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The plunge in developed market bank stocks–the U.S. KBW Bank Index moved into bear market territory today–is bringing intensified attention to the debt bubble in China. The problem isn’t new–some analysts and yours truly have flagged the huge build up in bad debt in China for months–but what has been a somewhat specialized call now looks to move into the mainstream.

And if the markets in general start focusing worry on China’s mountain of bad debt, then I’d expect the pressure on emerging market financial assets to intensify. Today I’ll be adding a position in the ProShares Short MSCI Emerging Markets ETF (EUM) to both my 12-18 month Jubak Picks and my long-term Jubak Picks 50 portfolios to give me some downside protection in what looks to be a continued downward trend in these markets. I don’t intend to hold this short position for ever. Today the ETF is trading at $32.56 at 1:30 New York time, up 1.89% for the day. Year to date the ETF is up 4.3% and it’s ahead 10.1% over the last three months. If the ETF fell to $28 or so due to an unexpected rally in emerging markets, I’d re-evaluate this short position.

Typical of the heightened attention China’s bad debt is getting–and of the heated rhetoric from China bears (which justified or not has a decided downward effect in the current very sensitive market)–is this story today on Bloomberg noting a call from hedge fund manager Kyle Bass that China’s banking system could see 10% of its assets sucked don he bad debt drain as banks are forced to recognize non-performing loans. (In China there is, always, the question of when the government will decide to force banks to recognize non-performing loans that have been non-performing for years. But Bass and other China bears such as James Chanos think the time it near.)  That would dwarf the losses suffered by U.S. banks during the mortgage crisis and lead to about $3.5 trillion in equity vanishing at China’s banks. To recapitalize its banks, the Chinese government would have to print $10 trillion yuan, which would lead to massive 30% devaluation of the yuan versus the dollar. (While devaluation of some dimension would seem likely to me, a devaluation of 30% would go against everything in recent Chinese policy targeted at turning the yuan/renminbi into a global currency.)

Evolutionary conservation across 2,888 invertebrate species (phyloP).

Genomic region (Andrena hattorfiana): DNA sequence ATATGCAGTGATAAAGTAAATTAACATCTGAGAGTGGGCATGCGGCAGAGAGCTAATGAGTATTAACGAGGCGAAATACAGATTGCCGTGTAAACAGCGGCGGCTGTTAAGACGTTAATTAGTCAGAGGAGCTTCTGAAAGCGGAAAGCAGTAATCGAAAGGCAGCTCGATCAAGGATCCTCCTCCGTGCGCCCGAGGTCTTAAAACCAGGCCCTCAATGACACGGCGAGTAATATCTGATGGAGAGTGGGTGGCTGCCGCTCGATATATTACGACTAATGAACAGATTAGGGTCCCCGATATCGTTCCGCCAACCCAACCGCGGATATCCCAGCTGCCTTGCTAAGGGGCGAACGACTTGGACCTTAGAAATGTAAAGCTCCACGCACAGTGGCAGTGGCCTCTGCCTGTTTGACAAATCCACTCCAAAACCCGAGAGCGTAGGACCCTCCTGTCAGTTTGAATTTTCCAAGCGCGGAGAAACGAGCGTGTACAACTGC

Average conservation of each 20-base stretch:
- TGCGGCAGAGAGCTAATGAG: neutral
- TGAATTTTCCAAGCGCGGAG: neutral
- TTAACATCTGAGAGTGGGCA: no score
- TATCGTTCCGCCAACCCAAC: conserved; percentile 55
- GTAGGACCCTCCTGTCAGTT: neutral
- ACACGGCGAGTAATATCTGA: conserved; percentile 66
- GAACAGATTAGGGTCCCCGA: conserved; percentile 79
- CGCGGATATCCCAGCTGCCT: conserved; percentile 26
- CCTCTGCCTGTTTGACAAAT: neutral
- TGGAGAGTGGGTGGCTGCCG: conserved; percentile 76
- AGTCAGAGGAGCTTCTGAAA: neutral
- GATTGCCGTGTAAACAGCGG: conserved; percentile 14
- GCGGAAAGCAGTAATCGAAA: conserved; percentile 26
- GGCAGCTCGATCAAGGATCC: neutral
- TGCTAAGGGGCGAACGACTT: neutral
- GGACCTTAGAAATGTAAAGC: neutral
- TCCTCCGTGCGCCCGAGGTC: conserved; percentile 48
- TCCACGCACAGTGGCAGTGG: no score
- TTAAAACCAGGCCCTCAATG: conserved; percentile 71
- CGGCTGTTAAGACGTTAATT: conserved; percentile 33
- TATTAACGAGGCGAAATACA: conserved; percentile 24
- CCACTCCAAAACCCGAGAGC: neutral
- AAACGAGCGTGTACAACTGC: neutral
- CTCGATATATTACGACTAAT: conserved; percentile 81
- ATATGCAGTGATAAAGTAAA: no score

Whether you agree with all of Bass’s calculations or not, it’s hard to see how the problem he’s pointing to doesn’t led to turmoil and slower growth in China–and in the emerging economies that sneeze when China catches cold.

And it’s also hard for me to see how China and other developing economies can turn their problems around in the near term. (In the long-term I’d still like to be long these markets. Right now, though, it’s hard to say when the long-term might arrive.)